The Battle of the 2-Post Lifts: Baseplate vs. Overhead
One question many of our customers have is which type of two-post lift is better — the baseplate type or the overhead type? The answer is: It depends!
Both types offer their own advantages as well as their own constraints. It’s also important to know how they work and in what way’s they’re similar. We’ve put together this guide to help you understand why both types of auto lifts are available on the market and how to choose the best model for your garage.
How 2-Post Lifts Work
Two-post lifts feature single parallel posts that are spaced a certain distance apart. This distance dictates the width of vehicle you can lift. If you only ever work with small compact cars, you might select a narrow two-post lift that doesn’t take up much floor space.
If, on the other hand, you lift large pickups and vans, you’ll need to choose a two-post lift with additional space between the posts.
The posts work in conjunction to lift both sides of the vehicle at the same time and at the same speed. This is critical, as a difference in speed would lift the vehicle at an angle, which could cause the vehicle to fall off the lift.
Our lifts feature powerful hydraulics to provide lift and high-strength cables to equalize the lifting and raise and lower your vehicle at a steady speed. The electric drive motor and hydraulic pump is located in one of the columns (the powered column) and delivers power to the other column (the slave column).
In both baseplate and overhead two-post lifts, the lift arms are fixed to moving supports that travel up and down the posts. These arms can pivot and extend to allow for proper positioning at the front and rear of your vehicle for safe lifting. As you can see, so far, there is no difference in how baseplate and overhead lifts are designed or function.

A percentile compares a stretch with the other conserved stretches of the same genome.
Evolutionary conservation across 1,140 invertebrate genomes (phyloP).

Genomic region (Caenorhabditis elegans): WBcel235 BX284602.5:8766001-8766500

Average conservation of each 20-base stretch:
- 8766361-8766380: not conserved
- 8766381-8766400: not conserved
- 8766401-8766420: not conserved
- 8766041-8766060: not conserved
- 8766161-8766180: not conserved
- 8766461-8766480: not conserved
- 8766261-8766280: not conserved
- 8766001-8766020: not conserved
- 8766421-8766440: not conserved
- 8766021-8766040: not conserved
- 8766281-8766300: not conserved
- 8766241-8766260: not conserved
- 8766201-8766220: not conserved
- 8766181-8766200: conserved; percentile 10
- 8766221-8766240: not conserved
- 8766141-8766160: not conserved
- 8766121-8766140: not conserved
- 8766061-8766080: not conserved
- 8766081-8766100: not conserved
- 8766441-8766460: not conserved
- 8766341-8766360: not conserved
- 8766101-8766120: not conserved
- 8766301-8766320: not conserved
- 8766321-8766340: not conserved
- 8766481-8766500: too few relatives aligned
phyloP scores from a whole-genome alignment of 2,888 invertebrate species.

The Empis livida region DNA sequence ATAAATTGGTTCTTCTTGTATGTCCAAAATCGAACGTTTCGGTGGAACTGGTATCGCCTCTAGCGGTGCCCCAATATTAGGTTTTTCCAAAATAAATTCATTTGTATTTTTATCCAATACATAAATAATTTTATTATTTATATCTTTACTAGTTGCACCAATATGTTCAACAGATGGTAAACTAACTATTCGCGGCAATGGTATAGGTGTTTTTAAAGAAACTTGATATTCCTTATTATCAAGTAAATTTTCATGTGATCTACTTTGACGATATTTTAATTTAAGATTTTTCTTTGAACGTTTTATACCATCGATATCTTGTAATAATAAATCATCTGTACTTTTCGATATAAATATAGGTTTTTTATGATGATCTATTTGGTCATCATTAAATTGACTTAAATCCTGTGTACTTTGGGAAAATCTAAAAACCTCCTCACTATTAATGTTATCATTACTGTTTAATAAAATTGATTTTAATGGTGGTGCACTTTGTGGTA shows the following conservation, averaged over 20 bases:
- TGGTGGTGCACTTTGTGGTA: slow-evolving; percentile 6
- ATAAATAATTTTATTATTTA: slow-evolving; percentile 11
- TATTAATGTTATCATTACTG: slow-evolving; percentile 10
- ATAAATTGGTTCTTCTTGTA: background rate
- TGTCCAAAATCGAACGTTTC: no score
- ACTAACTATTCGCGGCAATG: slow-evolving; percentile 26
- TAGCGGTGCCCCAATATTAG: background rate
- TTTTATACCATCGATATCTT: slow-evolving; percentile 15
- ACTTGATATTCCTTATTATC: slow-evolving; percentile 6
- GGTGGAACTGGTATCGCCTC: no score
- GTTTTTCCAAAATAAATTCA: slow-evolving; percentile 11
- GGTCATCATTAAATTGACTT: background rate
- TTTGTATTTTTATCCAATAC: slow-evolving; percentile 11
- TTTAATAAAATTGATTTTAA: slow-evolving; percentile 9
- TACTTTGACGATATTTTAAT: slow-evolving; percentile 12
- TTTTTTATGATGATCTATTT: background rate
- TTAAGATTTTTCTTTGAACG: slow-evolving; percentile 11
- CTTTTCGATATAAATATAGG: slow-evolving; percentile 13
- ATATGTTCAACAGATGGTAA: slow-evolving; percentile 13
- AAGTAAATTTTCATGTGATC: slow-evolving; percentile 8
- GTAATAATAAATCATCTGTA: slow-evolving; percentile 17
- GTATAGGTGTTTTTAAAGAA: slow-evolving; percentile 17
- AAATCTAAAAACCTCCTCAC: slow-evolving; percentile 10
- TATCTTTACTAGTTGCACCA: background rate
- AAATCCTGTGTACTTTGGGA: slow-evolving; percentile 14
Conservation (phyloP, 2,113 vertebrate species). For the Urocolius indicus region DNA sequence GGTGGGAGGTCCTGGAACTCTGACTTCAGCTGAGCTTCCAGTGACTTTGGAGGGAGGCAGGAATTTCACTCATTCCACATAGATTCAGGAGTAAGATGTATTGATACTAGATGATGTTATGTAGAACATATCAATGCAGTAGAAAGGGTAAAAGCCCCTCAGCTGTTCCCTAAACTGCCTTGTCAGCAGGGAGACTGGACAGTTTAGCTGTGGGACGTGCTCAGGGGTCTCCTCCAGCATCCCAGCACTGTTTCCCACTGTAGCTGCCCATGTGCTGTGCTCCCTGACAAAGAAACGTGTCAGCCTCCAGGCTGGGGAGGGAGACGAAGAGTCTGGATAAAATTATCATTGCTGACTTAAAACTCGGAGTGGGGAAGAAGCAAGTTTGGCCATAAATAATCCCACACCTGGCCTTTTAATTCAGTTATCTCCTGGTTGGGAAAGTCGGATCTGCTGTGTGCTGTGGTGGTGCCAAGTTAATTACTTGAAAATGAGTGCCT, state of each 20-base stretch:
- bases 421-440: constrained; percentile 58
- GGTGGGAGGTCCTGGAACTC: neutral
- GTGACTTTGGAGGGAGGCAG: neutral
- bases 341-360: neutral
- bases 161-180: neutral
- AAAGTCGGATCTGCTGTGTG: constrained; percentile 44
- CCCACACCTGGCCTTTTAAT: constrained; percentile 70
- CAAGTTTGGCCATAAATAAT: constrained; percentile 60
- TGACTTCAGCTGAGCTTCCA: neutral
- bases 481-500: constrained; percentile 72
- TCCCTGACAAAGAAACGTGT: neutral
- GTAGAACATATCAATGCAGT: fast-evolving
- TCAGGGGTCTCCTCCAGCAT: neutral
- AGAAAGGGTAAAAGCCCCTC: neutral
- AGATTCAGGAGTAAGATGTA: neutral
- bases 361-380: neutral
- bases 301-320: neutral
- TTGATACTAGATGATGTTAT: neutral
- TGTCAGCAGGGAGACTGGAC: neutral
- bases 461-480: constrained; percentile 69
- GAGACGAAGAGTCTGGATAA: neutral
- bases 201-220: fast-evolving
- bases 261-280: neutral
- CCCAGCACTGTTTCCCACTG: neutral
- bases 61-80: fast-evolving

The Difference Between Baseplate and Overhead Models
Where the two types of lifts differ is how they are connected. The names themselves are quite descriptive: The baseplate two-post lifts feature a large plate connecting the two columns at the base. Picture the lift as a letter “u,” with the baseplate running along the floor between the posts. Now contrast that with an overhead model, where the connection between the posts occurs at the top, creating a form like the letter “n.”
Since a two-post lift features one powered column and one slave column, the hydraulic power has to be transferred to the slave column so both can operate at the same time. For both models, the connection (either at the base or overhead) is where these hydraulic lines pass between the two columns, as well as any electrical and control wiring.
This keeps these important lift components safe and secure from damage. It also means they aren’t running across the ground or in the air, where they can get caught or snagged.
The Benefits of 2-Post Baseplate Lifts